As previously mentioned, since any assignment of time-date information for low fidelity data is merely an approximation, such time-date is potentially unreliable. Accordingly, high fidelity sync adapters need to be aware of the degree of trust assigned to time-date information associated with the low fidelity data property. Accordingly, example embodiments provide for detecting and marking data as low fidelity data such that any time-date information associated with the low fidelity data is deemed potentially unreliable. For example, as previously described, the sync adapter can use the sync data 125 to detect a property on a remote device 140 as new and needing to be synced down. If the property has not changed locally, then there is no conflict and the property may be written on local machine 105. If the sync adapter does not receive time-date information for the changed property (because it is low fidelity data), when the property is written into local data 115, a marking or tag can be made to indicate that the property value is associated with the low fidelity data. For example, as shown in FIG. 1D, a low fidelity flag field 185 may be used to indicate whether property data is Low Fidelity (LF). Such information may be included in both the local data 115, as well the sync data 125.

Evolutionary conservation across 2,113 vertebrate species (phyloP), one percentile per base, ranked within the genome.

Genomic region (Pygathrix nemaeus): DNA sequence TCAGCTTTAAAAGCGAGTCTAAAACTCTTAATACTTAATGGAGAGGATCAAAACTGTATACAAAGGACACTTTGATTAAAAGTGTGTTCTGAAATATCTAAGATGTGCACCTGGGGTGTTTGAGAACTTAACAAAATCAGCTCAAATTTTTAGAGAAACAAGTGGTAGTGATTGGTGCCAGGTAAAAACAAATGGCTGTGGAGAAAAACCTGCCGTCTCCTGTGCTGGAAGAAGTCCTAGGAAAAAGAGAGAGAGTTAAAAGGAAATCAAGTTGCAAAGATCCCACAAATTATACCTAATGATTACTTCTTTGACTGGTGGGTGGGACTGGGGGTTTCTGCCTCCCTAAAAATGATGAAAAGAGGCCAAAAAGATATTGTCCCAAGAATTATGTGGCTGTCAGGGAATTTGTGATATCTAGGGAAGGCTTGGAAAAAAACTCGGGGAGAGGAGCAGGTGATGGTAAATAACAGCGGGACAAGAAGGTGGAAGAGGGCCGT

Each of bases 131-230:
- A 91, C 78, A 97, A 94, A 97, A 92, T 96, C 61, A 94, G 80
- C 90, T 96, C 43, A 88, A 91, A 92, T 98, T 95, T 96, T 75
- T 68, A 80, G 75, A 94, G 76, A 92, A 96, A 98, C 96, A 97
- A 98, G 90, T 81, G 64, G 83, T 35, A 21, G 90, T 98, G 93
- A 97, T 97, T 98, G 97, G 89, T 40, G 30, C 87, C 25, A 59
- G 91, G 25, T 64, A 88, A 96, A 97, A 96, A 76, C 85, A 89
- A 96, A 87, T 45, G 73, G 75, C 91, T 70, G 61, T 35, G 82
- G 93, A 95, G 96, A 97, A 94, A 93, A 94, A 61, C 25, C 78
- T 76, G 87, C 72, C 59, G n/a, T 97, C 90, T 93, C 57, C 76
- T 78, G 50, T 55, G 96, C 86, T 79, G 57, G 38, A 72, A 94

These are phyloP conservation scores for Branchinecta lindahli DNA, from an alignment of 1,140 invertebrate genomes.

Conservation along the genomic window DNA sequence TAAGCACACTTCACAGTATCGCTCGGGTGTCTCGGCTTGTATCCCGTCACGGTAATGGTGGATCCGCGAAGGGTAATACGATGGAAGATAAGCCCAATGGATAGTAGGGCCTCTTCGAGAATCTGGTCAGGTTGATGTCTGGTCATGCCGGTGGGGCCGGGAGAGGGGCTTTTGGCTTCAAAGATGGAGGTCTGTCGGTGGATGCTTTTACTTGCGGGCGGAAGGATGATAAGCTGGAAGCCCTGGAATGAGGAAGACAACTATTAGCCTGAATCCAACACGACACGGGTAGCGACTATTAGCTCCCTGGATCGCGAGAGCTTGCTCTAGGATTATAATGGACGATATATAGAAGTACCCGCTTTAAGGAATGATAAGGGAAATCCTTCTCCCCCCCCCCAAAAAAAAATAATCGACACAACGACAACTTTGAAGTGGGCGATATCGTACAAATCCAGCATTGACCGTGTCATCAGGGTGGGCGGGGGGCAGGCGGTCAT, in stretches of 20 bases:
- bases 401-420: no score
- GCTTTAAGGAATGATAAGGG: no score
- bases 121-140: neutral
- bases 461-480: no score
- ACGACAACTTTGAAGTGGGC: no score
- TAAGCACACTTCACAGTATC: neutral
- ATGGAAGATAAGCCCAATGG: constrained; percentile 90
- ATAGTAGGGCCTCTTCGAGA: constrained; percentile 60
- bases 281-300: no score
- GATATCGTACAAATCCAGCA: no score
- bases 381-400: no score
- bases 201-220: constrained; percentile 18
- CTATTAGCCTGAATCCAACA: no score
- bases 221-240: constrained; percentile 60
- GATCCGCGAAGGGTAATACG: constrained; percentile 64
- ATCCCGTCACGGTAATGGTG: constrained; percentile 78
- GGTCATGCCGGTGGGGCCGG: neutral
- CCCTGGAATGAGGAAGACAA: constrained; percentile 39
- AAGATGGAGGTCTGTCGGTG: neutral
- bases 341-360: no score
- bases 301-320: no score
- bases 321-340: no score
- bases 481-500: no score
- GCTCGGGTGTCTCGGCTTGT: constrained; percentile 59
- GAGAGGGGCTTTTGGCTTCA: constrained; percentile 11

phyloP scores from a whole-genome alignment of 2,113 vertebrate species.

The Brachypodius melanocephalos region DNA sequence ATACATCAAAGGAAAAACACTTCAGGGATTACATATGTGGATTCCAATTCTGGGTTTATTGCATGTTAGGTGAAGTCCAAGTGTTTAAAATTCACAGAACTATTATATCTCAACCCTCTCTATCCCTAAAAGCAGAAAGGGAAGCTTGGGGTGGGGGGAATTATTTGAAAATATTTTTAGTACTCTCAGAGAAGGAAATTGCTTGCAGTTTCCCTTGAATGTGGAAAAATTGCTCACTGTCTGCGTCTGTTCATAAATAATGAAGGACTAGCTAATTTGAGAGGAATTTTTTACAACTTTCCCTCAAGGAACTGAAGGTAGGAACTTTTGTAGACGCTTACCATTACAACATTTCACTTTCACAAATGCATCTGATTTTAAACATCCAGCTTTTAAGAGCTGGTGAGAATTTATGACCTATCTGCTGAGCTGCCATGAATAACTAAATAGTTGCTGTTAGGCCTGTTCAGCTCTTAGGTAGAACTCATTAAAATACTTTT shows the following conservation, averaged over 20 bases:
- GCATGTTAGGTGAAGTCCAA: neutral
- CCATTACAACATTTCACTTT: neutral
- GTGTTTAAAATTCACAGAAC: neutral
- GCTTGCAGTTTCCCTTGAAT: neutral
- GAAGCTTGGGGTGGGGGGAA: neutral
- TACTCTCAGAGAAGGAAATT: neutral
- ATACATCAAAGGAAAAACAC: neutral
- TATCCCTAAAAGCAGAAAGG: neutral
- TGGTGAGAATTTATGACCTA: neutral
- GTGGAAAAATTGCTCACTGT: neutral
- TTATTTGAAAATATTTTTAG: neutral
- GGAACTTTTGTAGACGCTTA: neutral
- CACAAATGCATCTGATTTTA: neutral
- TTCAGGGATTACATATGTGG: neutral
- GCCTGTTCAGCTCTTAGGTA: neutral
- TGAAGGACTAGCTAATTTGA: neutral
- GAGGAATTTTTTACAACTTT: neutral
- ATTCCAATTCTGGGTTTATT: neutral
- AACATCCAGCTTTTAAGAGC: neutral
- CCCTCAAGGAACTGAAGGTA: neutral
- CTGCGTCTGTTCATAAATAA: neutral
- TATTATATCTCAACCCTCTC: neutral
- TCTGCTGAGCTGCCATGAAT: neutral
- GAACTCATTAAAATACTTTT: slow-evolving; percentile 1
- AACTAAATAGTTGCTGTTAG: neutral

Alternatively, example embodiments provided for indicating that property data is low fidelity data by setting the assigned time-date information to a value slightly above the last known time-date information associated with the property or the last time the property was synced. For example, time-date information that is written onto local data 115 and sync data 125 may be adjusted by a few seconds above the existing time-date information for the property stored within the local data 115 and sync data 125. By way of example, property 456—which, as shown in sync data 125 and local data 115, was last modified by a user on Tuesday at 2 p.m.—may be assigned time-date information of Tuesday at 2:00:02 p.m. Sync adapter can then update both the local data 115 and the sync data 125 with the corresponding two second increment.